Sleeping with sciatica can feel next to impossible. While there are few perfect solutions, there are steps you can take to reduce discomfort during sleep and reduce the severity of the condition over time. So let’s look at how to sleep with sciatica and other info.
What Is Sciatica?
Your sciatic nerve is the largest nerve in your body. It starts in your lower back where it branches off the spinal cord into two parallel nerve systems. On both sides, the sciatic nerve reaches from your lower back, through your hips, into the buttocks, and down the back of both legs.
Sciatica is a medical term that describes the pain caused when the sciatic nerve is compressed. Causes of this compression vary widely, but may include a herniated disc, a bone spur, nerve damage, and pregnancy. If you are ever dealing with sciatica for more than a week, you should contact your spine surgeon in Beverly Hills.
How to Sleep with Sciatica?
Unfortunately, the pain associated with sciatica is rarely dull or easily ignored. More often than not the pain is quite sharp, and it can make it virtually impossible to sleep soundly. If you’re experiencing a shooting pain through your posterior into your leg as a result of sciatica, these are some things you can try.
Addressing Your Sleeping Position
The easiest way to address sciatica pain during sleep is to change up your position and provide adequate support. The best position for sciatica pain is on your side with the painful buttock, leg, and hip on top.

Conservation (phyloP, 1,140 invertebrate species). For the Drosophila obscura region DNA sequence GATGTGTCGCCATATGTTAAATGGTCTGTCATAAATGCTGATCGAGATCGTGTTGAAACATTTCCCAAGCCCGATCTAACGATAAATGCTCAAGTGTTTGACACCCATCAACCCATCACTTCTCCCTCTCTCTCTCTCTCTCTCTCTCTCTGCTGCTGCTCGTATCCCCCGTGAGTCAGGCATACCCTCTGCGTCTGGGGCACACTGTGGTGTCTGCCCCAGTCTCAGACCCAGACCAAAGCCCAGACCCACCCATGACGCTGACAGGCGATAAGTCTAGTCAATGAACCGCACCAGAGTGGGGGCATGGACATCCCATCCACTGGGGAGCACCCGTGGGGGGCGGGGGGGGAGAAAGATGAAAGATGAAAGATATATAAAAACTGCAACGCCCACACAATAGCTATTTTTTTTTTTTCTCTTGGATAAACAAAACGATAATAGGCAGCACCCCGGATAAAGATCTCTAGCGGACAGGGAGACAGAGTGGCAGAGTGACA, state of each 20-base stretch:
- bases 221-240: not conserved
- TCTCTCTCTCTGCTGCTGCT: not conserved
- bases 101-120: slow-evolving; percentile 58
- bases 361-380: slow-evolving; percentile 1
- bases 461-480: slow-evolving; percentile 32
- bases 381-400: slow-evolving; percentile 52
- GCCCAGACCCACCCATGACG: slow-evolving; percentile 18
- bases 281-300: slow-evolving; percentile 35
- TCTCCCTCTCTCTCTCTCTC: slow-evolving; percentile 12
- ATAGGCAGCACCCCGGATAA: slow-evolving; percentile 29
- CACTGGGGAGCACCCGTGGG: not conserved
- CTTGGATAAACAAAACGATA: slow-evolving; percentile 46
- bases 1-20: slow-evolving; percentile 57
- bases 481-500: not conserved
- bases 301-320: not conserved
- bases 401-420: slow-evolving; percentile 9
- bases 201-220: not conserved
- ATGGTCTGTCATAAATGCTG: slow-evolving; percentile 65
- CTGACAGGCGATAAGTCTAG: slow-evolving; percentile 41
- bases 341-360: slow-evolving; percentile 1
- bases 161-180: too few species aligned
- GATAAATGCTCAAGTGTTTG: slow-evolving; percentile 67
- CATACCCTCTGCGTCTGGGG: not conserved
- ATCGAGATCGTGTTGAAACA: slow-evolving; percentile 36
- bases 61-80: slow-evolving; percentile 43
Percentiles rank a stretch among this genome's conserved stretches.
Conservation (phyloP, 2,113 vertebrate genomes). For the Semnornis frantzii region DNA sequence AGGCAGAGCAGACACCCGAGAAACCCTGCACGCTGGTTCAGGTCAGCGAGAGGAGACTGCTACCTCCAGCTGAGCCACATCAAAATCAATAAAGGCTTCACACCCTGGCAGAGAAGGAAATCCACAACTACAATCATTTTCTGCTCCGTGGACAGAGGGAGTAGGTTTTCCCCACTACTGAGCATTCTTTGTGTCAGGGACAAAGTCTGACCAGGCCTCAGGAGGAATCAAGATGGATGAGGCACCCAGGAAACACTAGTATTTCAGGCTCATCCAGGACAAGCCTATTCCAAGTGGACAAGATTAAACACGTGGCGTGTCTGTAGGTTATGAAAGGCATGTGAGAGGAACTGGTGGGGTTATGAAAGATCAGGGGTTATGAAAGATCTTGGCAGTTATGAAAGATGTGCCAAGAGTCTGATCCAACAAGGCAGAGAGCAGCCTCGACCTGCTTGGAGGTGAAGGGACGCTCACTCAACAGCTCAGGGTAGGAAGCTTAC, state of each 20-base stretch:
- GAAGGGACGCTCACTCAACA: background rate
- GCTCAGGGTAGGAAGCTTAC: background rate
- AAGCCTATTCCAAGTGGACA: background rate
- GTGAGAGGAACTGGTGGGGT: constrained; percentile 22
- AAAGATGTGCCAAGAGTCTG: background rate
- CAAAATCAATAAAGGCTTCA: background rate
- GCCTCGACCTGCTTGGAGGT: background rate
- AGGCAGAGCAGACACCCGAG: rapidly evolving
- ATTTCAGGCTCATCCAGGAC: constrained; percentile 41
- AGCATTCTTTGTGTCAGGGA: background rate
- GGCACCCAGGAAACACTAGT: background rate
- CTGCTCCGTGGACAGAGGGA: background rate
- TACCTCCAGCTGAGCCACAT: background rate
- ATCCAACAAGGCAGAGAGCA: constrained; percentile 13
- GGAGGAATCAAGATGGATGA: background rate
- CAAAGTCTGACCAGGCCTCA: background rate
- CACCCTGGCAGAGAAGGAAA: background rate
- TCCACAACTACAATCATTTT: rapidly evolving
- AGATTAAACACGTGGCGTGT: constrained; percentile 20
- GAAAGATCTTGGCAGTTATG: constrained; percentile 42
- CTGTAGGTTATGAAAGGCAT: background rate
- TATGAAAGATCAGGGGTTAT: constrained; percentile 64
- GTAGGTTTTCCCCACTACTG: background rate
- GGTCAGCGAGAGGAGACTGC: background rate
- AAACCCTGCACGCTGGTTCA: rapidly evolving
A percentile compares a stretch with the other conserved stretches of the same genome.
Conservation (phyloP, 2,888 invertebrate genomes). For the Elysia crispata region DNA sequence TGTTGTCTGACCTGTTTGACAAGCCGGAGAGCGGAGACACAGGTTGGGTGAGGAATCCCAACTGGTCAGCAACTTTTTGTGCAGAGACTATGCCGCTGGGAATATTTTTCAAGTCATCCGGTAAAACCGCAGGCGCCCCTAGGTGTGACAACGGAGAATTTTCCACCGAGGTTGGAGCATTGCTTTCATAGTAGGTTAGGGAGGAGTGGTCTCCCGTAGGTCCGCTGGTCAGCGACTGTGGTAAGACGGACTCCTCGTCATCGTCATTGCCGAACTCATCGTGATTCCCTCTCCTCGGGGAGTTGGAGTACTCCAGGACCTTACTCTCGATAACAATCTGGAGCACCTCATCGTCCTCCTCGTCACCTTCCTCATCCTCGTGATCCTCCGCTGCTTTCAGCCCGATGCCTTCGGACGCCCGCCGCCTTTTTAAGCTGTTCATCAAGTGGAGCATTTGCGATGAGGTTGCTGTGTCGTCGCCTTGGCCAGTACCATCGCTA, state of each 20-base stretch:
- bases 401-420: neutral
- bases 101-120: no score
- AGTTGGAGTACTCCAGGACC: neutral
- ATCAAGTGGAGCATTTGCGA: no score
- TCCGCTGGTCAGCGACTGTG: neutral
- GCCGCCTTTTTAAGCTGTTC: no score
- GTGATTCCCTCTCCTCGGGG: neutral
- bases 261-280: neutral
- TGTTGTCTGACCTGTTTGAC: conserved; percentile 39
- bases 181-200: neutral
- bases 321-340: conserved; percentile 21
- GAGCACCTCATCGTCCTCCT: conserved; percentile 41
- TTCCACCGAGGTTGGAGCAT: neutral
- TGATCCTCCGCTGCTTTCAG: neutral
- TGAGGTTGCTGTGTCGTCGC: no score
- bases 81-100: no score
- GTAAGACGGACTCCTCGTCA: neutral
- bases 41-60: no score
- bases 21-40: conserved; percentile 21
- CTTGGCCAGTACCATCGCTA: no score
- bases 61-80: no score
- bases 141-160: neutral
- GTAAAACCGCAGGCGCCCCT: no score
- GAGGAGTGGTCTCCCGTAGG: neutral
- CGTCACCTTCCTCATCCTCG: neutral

Making this position ideal may require as many as four pillows.
- Pillow 1: Placed under your head. The edge of the pillow should fit into the crook of your neck.
- Pillow 2: Placed between your knees to keep your hips aligned. You can move your legs and curve your back into the fetal position if it provides more relief.
- Pillow 3 (Small and Optional): Placed beneath your waist to provide extra support if your mattress is more firm.
- Pillow 4 (Small and Optional): Wedged underneath the backside of your bottom hip to prevent you from tilting farther back on the hip and pulling your hips out of alignment.
In most cases, the first two pillows are all that is necessary, but you may experiment with increased support if you’re still struggling with finding a comfortable sleeping position.
Experimenting with Evening Yoga
Yoga and general stretching can help to relieve pressure on the sciatic nerve by reducing pressure in your lower back. If you have been struggling to sleep as a result of sciatic pain, then you experiment with a little stretching in the evening.
Yoga basics like child’s pose, downward-facing dog, and reclined pigeon’s pose can all help to stretch out your lower back and provide you with some much-needed relief immediately before bed.
Taking a Warm Shower
Once you’ve finished your yoga stretches, you can promote further relaxation by taking a warm shower. It’s alright if it starts off cool due to a hot day, but you will want to make sure your back has at least a few minutes of warmer water to help loosen tension in the region.
Seeking Professional Treatment for Sciatica
Sciatica is fairly common, but it can also be excruciatingly painful. If you have tried everything and are not seeing any results after a few days, you should make an appointment with your spine surgeon.
During your appointment, your doctor can begin the process of forming a specific diagnosis. Assuming the underlying cause is related to compression of the sciatic nerve, your doctor will discuss sciatica treatment in Los Angeles.